This sutta is one of the few places where the vedanas are described in the two modes found in the Satipatthana Sutta. It is very important to understand how this works. The sense experience produced by contact with an identical object or situation can be experienced in different, opposite ways depending on one's mental state, perspective or orientation. From the point of view of one letting go of the world, what would have produced a pleasant sense experience for one downbound to the world will be experienced as unpleasant (both in it's nature as temptation, and as transient and leading inevitably to pain); what would have produced an unplesant sense experience will be experienced as plesant (because experienced as no longer pertaining to the self) and what would have been experienced as a neutral sense experience inclining the downbound to seek pleasant sense experience will be experienced by the renunciate as a taste of Nibbāna. For the one the experience is impersonal and mental and does not equate to our idea of 'sensation' but is more like 'idea'; for the other it is a subjective experience that is a mixture of bodily and mental sensations. Because of the need for the one word to satisfy both uses I suggest that vedana be translated not as 'sensation' but as 'sense experience' or just 'experience' depending on whether the case is of the one downbound to the world or is beyond sense-experience. 'Feeling' which is the most frequent translation, but which does not relate to the literal meaning of 'vedana' ('the given experience'), does not well serve both needs.
See also: [SN 3.22.29]
Especially: In Pain, Olds translation.
The Buddha declares that whoever takes delight in the Stockpiles of Existence (khandhā) takes delight in Pain, but whoever takes no delight in them is free from pain. See especially for this, SN 2.14.35.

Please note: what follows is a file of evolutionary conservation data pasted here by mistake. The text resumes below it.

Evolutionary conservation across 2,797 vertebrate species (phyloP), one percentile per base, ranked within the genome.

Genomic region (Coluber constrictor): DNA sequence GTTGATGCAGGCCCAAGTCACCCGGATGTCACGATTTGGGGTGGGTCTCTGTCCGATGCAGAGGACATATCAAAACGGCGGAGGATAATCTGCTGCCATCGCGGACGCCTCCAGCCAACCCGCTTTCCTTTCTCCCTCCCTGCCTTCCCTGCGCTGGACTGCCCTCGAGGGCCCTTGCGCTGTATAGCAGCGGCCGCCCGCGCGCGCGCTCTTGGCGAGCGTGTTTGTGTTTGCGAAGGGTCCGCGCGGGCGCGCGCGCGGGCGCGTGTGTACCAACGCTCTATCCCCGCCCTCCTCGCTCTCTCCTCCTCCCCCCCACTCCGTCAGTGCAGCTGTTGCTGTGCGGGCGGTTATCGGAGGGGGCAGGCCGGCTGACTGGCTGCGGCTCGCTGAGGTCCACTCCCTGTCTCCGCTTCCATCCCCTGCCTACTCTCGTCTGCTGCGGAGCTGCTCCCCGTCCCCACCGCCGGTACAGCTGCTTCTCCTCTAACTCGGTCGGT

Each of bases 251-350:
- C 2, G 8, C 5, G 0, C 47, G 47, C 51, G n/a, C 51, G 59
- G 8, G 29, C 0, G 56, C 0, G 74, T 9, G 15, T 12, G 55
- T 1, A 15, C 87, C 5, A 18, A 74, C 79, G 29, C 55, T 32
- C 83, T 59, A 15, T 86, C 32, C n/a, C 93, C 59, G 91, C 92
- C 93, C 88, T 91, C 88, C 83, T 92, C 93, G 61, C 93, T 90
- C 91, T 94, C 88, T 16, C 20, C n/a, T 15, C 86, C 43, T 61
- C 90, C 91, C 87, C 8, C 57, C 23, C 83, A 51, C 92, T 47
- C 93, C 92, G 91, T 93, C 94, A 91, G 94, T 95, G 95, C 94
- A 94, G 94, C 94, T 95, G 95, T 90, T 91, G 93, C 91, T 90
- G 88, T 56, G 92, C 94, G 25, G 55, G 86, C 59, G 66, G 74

In putting the translation of this sutta together I came upon the problem of rendering the term 'vedana' (for which issue see the Discussion of MN 12). I decided the best option in this case would be to render the term 'sense-experience' as when this term is used in the khandhas it implies the experience of the senses of the individual. Then, seeing there also the terms for perception, and consciousness it occurred to me that the same issue applies to these terms as well, that is that they are used for both the Arahant and the Individual but are to be understood differently for each, and that the solution applied to 'vedana' would also be helpful if applied to 'sañña' and 'viññāṇa': that is, to distinguish the term 'consciousness' where it is being used of the consciousness of the ordinary person we should translate it 'sense-consciousness', and similarly for 'perception', 'sense-perception'. Where the terms apply to the Arahant (see discussion of viññāṇa anidassana and AN 11.8 and others there like it) we can just leave them un-augmented. Previously I have tried to point out this distinction with regard to 'consciousness' by translating 'individualized consciousness' which is what it is. It is difficult to understand why there were in these cases no new terms invented to distinguish the ordinary person and the Arahant, but it may have been that in the creation of a new set of terms there would have been seen to be the implication that where they were the states of the Arahant they were 'states of existence' which would be exactly wrong. Or may be it just did not seem important as the ordinary person would not be concerned and the student of this Dhamma would be taught. Or maybe it was thought wise to leave it as a challenge to figure out as bearing down would be needed to comprehend the issue anyway. The best I can do to offer a distinction for the reader is something like: The Arahant has the consciousness of the not-consciousness of sense-consciousness. His consciousness depends on freedom from sense-consciousness as it's basis and by that cannot be said to 'be in existence'. It has not crossed over into personal identification with rūpa, 'matter.' One can experience the idea of 'extra-sensory' sight simply by recollecting an image from a dream or noting the fact of 'seeing' objects in daydreams or jhāna. This is 'seeing' an object other than by way of the eye.
See also The Discussion of MN 12 One of the few direct statements that the experience of Nibbāna has Vedana associated with it.